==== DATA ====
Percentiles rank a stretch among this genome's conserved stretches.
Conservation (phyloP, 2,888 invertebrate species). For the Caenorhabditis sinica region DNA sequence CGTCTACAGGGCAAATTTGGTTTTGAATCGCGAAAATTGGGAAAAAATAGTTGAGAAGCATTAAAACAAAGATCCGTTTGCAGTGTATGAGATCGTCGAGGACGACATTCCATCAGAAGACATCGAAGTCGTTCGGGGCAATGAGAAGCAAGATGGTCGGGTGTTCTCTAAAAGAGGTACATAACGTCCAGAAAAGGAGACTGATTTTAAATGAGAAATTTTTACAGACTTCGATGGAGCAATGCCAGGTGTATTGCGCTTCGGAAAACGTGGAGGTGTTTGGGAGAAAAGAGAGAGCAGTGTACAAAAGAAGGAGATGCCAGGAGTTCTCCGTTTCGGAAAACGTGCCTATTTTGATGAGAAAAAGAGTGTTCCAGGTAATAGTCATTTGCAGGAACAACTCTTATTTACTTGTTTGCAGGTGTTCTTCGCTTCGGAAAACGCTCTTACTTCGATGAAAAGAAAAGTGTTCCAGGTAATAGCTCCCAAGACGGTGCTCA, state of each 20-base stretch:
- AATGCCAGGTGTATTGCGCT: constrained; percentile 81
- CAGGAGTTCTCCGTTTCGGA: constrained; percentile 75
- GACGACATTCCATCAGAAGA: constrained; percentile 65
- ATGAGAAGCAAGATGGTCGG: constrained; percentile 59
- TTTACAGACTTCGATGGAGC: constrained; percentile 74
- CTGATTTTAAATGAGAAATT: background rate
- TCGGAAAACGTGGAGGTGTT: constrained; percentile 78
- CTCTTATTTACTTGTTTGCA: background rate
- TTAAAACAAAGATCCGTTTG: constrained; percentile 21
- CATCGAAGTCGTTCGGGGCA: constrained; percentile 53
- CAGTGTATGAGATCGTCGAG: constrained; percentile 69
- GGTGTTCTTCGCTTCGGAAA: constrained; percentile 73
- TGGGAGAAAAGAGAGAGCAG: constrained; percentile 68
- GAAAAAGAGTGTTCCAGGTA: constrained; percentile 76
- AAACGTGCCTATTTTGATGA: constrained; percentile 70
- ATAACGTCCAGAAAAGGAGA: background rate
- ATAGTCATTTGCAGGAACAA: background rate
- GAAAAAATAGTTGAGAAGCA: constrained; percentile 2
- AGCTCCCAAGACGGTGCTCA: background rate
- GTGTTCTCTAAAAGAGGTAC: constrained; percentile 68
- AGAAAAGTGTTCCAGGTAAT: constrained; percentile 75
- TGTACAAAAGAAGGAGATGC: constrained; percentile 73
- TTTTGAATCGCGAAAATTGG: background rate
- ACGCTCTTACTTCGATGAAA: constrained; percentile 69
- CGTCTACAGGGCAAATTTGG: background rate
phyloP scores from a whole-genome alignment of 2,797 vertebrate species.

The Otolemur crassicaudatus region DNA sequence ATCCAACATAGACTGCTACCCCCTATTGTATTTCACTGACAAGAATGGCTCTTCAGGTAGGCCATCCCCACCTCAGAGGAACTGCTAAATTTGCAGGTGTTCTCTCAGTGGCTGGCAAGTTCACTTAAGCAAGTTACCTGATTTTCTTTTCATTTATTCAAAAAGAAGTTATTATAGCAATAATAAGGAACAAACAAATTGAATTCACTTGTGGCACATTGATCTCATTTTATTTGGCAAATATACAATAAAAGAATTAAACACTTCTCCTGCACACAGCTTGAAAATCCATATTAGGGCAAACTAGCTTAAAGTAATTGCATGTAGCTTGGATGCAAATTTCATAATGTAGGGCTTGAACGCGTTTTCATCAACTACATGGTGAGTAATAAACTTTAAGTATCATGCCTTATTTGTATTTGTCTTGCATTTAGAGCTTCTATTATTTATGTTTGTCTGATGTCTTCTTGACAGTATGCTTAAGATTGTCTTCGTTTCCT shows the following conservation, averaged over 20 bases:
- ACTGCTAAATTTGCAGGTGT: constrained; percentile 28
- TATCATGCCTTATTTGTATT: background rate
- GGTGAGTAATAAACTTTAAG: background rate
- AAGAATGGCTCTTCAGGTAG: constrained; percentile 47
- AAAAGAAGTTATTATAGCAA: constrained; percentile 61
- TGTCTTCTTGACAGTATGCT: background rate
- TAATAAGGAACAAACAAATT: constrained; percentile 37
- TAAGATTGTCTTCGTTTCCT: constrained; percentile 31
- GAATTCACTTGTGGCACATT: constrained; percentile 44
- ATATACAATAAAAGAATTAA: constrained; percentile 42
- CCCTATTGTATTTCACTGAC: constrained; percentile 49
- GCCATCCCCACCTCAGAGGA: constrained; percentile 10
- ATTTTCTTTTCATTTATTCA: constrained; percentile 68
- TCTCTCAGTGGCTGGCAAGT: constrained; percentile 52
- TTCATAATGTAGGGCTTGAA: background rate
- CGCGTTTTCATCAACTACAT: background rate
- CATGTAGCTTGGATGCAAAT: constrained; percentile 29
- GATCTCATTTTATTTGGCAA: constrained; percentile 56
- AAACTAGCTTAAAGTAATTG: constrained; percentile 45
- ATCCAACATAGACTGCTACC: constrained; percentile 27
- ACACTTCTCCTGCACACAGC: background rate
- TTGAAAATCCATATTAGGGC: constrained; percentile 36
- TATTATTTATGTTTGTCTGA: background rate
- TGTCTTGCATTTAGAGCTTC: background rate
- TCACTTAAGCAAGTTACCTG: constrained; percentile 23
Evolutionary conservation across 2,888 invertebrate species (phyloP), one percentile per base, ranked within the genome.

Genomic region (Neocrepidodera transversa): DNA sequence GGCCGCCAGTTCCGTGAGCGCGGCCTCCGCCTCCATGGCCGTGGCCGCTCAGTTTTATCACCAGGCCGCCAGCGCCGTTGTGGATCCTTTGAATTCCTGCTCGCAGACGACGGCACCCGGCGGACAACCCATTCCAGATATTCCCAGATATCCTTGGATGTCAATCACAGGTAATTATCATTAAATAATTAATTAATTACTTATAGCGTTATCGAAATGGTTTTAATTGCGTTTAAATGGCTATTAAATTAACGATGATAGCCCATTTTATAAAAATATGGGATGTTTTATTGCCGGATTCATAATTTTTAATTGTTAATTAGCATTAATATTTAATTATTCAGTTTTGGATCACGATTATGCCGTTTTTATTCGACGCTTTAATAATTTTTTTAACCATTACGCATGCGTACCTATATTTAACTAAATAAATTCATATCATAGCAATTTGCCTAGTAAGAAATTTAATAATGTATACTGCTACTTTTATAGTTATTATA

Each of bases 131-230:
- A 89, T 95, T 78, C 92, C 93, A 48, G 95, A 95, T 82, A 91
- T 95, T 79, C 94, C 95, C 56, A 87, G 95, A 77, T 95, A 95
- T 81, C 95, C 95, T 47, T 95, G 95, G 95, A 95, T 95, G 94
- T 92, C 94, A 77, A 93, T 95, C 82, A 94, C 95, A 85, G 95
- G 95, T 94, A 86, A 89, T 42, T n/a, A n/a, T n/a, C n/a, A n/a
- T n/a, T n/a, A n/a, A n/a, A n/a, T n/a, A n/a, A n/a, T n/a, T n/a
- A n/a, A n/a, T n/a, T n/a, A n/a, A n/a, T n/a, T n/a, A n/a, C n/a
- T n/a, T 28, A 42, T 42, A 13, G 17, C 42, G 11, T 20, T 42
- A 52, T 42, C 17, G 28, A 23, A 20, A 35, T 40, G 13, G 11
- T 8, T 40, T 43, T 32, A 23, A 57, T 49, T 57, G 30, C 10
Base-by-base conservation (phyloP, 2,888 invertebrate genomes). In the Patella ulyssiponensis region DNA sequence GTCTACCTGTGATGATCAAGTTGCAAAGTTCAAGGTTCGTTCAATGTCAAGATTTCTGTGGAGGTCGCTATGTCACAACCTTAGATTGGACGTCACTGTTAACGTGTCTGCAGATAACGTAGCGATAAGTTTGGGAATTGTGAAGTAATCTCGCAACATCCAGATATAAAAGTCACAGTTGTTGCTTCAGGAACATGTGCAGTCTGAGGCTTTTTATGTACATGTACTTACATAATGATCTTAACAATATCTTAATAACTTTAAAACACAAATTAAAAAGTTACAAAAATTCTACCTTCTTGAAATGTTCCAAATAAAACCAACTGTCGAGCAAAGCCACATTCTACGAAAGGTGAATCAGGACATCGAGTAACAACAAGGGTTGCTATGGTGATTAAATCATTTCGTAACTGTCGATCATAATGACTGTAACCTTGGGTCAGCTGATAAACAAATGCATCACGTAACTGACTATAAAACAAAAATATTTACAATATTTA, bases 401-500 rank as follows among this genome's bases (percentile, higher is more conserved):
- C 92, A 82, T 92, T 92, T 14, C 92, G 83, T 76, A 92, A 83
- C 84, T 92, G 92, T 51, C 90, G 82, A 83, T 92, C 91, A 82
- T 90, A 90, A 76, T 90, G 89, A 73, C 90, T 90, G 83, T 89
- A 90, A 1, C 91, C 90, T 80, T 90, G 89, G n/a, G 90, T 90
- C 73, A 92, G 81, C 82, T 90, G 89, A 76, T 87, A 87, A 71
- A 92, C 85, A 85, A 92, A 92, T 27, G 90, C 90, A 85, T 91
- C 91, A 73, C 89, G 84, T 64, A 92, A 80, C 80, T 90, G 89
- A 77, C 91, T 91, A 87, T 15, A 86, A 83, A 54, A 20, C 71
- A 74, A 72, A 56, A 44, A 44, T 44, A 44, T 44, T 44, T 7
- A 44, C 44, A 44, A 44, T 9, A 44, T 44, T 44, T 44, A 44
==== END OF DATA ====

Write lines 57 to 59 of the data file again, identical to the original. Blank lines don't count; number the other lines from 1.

Each of bases 131-230:
- A 89, T 95, T 78, C 92, C 93, A 48, G 95, A 95, T 82, A 91
- T 95, T 79, C 94, C 95, C 56, A 87, G 95, A 77, T 95, A 95